Autoimmunity in Down’s syndrome via cytokines, CD4 T cells and CD11c+ B cells

Louise Malle, Roosheel S. Patel, Marta Martin-Fernandez, O. Jay Stewart, Quentin Philippot, Sofija Buta, Ashley Richardson, Vanessa Barcessat, Justin Taft, Paul Bastard, Julie Samuels, Clotilde Mircher, Anne Sophie Rebillat, Louise Maillebouis, Marie Vilaire-Meunier, Kevin Tuballes, Brad R. Rosenberg, Rebecca Trachtman, Jean Laurent Casanova, Luigi D. NotarangeloSacha Gnjatic, Douglas Bush, Dusan Bogunovic

Research output: Contribution to journalArticlepeer-review

16 Scopus citations

Abstract

Down’s syndrome (DS) presents with a constellation of cardiac, neurocognitive and growth impairments. Individuals with DS are also prone to severe infections and autoimmunity including thyroiditis, type 1 diabetes, coeliac disease and alopecia areata1,2. Here, to investigate the mechanisms underlying autoimmune susceptibility, we mapped the soluble and cellular immune landscape of individuals with DS. We found a persistent elevation of up to 22 cytokines at steady state (at levels often exceeding those in patients with acute infection) and detected basal cellular activation: chronic IL-6 signalling in CD4 T cells and a high proportion of plasmablasts and CD11c+TbethighCD21low B cells (Tbet is also known as TBX21). This subset is known to be autoimmune-prone and displayed even greater autoreactive features in DS including receptors with fewer non-reference nucleotides and higher IGHV4-34 utilization. In vitro, incubation of naive B cells in the plasma of individuals with DS or with IL-6-activated T cells resulted in increased plasmablast differentiation compared with control plasma or unstimulated T cells, respectively. Finally, we detected 365 auto-antibodies in the plasma of individuals with DS, which targeted the gastrointestinal tract, the pancreas, the thyroid, the central nervous system, and the immune system itself. Together, these data point to an autoimmunity-prone state in DS, in which a steady-state cytokinopathy, hyperactivated CD4 T cells and ongoing B cell activation all contribute to a breach in immune tolerance. Our findings also open therapeutic paths, as we demonstrate that T cell activation is resolved not only with broad immunosuppressants such as Jak inhibitors, but also with the more tailored approach of IL-6 inhibition.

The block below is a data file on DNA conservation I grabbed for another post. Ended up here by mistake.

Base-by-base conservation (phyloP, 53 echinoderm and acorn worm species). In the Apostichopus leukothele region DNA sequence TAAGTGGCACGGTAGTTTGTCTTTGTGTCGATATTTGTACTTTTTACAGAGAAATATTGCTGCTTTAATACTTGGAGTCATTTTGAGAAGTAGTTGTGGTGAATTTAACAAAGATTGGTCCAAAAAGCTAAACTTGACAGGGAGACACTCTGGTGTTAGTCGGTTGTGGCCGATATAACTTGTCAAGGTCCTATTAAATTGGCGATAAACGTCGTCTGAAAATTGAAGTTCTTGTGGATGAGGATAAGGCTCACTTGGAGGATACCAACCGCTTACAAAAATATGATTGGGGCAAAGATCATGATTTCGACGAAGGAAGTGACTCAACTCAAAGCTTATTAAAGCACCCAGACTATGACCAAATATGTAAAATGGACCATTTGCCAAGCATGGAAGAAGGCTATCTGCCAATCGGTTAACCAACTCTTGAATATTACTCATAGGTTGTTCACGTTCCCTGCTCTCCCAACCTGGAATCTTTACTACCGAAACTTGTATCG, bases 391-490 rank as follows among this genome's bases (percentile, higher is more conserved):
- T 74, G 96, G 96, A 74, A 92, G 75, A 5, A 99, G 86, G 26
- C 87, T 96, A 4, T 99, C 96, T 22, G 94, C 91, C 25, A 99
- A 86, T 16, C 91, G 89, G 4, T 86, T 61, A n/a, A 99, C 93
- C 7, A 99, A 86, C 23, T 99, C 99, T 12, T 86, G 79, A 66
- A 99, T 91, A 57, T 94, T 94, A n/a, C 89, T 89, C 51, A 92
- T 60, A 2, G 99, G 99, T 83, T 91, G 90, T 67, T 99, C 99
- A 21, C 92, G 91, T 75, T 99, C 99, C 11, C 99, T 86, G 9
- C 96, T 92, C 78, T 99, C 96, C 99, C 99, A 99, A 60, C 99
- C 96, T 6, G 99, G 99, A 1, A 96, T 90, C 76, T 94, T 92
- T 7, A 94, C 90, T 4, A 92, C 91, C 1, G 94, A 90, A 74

Original languageEnglish
Pages (from-to)305-314
Number of pages10
JournalNature
Volume615
Issue number7951
DOIs
StatePublished - 9 Mar 2023

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